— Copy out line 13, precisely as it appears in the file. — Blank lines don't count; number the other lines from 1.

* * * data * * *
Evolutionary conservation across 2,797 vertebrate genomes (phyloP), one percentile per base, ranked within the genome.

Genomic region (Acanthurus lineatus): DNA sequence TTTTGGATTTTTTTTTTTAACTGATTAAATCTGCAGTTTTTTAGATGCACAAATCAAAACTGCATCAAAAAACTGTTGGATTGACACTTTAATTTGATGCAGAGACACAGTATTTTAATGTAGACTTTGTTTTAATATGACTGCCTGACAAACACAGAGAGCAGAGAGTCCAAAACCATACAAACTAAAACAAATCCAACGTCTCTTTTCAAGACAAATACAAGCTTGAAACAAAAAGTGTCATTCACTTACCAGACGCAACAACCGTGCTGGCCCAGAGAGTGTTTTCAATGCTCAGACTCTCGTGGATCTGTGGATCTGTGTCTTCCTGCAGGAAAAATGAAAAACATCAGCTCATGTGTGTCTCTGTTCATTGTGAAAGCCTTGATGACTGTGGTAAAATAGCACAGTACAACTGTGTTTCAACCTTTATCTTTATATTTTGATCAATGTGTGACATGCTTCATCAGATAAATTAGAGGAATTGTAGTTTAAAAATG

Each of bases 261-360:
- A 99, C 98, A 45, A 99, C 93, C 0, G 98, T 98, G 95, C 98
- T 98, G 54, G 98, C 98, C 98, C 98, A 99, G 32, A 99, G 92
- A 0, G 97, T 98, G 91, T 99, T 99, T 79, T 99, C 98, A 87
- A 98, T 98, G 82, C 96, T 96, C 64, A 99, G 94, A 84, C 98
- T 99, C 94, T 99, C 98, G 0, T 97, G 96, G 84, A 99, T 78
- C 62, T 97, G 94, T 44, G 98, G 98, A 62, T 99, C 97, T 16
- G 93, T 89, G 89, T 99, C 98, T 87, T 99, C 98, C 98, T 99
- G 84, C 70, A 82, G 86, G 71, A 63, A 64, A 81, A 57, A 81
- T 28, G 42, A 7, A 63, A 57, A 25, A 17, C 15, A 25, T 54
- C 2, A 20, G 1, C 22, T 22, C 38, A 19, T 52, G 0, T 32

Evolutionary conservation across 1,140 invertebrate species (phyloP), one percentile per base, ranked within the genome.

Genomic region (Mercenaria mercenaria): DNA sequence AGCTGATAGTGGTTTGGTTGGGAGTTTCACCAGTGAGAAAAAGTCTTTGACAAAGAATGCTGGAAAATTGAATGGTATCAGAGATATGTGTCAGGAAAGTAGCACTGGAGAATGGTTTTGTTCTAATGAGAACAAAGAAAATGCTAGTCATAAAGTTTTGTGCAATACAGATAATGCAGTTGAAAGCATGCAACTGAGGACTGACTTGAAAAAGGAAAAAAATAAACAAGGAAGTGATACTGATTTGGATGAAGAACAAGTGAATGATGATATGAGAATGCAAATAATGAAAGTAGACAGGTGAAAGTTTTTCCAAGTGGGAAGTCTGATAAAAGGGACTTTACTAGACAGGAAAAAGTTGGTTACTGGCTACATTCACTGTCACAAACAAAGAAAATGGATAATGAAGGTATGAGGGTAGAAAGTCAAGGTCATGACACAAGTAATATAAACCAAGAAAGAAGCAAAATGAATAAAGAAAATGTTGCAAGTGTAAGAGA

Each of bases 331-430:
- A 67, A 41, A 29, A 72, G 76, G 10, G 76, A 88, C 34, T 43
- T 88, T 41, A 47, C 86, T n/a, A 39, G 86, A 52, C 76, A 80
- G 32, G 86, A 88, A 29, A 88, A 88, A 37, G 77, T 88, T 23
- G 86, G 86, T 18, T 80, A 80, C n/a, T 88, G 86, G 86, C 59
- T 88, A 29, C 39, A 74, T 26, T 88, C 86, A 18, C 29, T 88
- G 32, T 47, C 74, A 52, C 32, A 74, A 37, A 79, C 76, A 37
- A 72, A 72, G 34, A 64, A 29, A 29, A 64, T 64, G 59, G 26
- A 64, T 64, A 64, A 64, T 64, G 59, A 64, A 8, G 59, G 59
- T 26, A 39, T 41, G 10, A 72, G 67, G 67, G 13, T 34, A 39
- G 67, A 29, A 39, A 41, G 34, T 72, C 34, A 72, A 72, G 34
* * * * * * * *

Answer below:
- C 2, A 20, G 1, C 22, T 22, C 38, A 19, T 52, G 0, T 32